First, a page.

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Plant-Based Diet and Diabetes – Natural Cure or Diet Fad?
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Plant-Based Diet and Diabetes – Natural Cure or Diet Fad?

Written by Edibel Quintero, RD | Medically reviewed by Medically reviewed by Rosmy Barrios, MD
Published on 2022 August 2
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9 min

Diabetes risk increases yearly due to our worsening diets, convenience foods, and access to medical attention. If you have type 2 diabetes, could a plant-based diet be the solution? We dig into the pros and cons.

plant-based diet and diabetes

Shockingly, around 1 in 10 US citizens have diabetes. Even more concerning is that another 3 in 10 people are prediabetic. With its prevalence, many people may misunderstand the seriousness of diabetes and what it can mean for your health and well-being.

Following a plant-based diet may lower blood sugar levels and reduce the risk of developing type 2 diabetes. But aren’t vegan diets just a trend for Instagram influencers and celebrities? As it turns out, no.

Plant-based diets are one of the most effective ways to lower your blood sugar and keep it within a normal level. This means your risk of struggling with other chronic diseases is lowered, too, as your immune system is not under strain. Here we take a look at everything the plant-based vegan diet has on offer.

What Is a Plant-Based Diet

A plant-based diet, also called a vegan diet, is a way of eating that excludes animal foods from your intake. Vegetarian and vegan diets are similar in that they both do not include animal flesh, but a vegetarian diet still often includes animal products like eggs, milk, and other dairy products.

The vegan diet focuses on plant foods like fruits, vegetables, legumes, whole grains, nuts, and seeds. Minimally processed plant foods are favored over processed foods and refined grains, but this is a personal choice within the vegan diet.

The main “rule” with plant-based diets is that no animal foods can be consumed. This includes meat, chicken, fish, eggs, milk, and other dairy products. Additionally, depending on where you stand, this can include honey and other bee products too.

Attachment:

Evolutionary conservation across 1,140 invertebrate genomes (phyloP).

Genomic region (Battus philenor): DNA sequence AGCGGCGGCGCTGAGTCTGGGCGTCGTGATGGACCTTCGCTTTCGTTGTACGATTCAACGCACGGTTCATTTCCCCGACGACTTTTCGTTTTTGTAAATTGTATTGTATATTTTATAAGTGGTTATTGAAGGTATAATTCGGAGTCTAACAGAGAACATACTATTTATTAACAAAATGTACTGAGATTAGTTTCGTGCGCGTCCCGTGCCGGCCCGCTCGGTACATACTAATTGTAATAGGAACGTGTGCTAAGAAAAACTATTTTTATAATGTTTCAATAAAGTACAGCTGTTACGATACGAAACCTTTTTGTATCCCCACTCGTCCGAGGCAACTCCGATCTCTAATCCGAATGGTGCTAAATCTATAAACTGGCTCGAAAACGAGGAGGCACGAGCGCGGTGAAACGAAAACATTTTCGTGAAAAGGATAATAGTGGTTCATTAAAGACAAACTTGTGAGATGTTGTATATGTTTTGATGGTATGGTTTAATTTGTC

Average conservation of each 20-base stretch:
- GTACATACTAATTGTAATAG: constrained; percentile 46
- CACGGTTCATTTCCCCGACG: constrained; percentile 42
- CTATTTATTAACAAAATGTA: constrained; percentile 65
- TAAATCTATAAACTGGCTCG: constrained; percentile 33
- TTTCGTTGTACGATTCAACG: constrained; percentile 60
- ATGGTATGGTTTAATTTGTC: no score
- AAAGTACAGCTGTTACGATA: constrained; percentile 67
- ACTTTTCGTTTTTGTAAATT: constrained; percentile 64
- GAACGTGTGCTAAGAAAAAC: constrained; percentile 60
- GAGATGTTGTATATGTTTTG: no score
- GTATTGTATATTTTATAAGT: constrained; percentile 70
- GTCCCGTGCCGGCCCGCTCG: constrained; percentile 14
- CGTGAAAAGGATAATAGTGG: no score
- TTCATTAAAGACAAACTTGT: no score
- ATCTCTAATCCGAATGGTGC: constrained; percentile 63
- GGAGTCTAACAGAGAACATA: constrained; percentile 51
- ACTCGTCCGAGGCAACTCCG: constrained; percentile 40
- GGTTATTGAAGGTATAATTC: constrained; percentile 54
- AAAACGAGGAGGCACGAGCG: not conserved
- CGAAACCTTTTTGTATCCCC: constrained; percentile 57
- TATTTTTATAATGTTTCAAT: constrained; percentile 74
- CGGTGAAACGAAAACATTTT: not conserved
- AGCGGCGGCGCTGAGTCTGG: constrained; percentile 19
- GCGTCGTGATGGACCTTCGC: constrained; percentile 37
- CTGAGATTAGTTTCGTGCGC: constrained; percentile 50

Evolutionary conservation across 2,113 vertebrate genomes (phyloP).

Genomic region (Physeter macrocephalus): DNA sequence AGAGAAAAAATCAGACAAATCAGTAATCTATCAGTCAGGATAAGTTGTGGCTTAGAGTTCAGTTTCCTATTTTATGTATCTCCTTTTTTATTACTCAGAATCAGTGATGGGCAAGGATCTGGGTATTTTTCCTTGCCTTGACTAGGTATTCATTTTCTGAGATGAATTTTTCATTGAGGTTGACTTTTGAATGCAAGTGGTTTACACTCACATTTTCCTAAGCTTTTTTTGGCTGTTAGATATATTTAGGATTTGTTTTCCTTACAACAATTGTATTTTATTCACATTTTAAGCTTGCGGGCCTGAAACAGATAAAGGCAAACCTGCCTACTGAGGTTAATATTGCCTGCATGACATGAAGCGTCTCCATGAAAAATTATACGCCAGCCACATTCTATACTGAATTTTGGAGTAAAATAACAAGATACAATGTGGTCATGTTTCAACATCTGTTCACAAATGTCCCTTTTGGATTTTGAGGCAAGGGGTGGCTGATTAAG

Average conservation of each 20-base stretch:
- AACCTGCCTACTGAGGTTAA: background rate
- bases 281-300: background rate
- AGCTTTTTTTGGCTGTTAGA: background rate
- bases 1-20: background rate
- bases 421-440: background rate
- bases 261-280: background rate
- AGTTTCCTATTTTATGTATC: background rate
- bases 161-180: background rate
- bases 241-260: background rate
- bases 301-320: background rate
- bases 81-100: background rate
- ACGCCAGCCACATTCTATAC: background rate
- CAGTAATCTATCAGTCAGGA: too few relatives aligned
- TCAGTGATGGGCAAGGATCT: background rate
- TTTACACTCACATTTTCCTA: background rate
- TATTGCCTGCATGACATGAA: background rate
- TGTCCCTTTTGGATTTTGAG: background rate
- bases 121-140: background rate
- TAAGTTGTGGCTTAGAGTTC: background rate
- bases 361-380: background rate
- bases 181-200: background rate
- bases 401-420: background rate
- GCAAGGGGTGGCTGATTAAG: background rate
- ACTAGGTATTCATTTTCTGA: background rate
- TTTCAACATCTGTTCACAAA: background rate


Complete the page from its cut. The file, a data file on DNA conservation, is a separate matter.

Animal products are shown to increase cardiovascular disease due to the saturated fat found in animal protein. However, vegan diets have been shown to lower insulin sensitivity and insulin resistance.

Vegetarian diets may assist in gaining some control over body weight and provide other health benefits. But plant-based diets have been shown to reduce body weight and provide health benefits. It can also reduce and often cure type 2 diabetes by improving insulin resistance and inflammation.

Is a Plant-Based Diet Good for Diabetes

Yes, it absolutely is. People can manage their type 2 diabetes better with a plant-based diet. Plus, they can actually prevent certain complications, such as cardiovascular disease. This same study found that participants improved their cholesterol levels and lowered their overall BMI at the 6 and 12-month follow-ups.

While the conventional diabetic diet recommends eating low-fat foods and reducing calories, it clearly does not work. This means type 2 diabetes patients need an alternative option that suits their eating patterns. This is where plant-based diets really shine.

Typically, people with type 2 diabetes are overweight or obese, and portion control can be an issue. With plant-based foods, you can eat until you are satiated, allowing a virtually limitless quantity of whole foods. However, foods like bread, pasta, and potatoes should still be eaten with caution and in small quantities.

Starting a vegan diet can feel quite intimidating, especially if you have no experience with whole plant-based foods and whole grains, which is why we recommend using the Klinio app. It includes personalized meal plans, no matter what diet you are following.

This includes the vegan diet and offers plenty of options for plant-based foods and vegetarian diets, with over 14,000 recipes that take less than 20 minutes to prepare.

Benefits of a Plant-Based Diet for Diabetes

There are so many upsides to cutting animal products from your diet. Not only is your diabetes risk reduced, but you can also enjoy the following benefits from whole food plant-based diets.

#1 Healthy for your heart

Typically, plant-based diets promote heart-healthy eating patterns. As you primarily eat vegetables, fruits, beans, nuts, whole grains, and other minimally processed plant foods, you reduce your risk of developing high blood pressure and heart disease compared to a diet that includes processed meats, too much sugar, and dairy.